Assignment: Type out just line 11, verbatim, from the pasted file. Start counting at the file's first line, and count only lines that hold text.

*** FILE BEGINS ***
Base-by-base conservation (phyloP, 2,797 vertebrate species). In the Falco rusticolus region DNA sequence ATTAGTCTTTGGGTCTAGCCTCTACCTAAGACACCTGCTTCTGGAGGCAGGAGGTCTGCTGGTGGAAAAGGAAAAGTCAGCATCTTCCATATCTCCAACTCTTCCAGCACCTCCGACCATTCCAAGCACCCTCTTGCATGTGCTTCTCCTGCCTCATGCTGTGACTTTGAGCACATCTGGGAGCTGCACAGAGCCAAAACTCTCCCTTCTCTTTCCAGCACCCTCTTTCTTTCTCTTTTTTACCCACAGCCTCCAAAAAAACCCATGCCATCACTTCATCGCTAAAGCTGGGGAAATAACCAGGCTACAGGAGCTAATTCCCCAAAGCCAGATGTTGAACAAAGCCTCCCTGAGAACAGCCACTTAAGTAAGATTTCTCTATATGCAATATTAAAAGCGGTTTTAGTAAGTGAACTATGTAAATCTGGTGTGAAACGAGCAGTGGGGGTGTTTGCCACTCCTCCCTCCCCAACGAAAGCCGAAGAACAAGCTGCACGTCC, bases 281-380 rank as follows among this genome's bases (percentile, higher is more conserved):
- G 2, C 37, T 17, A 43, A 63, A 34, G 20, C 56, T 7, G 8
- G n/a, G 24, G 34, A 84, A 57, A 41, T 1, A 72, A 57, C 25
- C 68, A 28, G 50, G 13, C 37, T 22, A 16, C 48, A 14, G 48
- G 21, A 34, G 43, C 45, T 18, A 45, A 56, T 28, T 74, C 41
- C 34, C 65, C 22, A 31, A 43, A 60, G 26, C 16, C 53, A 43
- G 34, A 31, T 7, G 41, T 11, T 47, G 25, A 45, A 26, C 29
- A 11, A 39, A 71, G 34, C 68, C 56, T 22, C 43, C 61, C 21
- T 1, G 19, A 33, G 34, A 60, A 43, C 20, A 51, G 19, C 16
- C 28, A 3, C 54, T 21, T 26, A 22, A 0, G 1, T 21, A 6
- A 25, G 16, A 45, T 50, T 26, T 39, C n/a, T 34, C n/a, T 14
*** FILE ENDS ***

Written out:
- A 25, G 16, A 45, T 50, T 26, T 39, C n/a, T 34, C n/a, T 14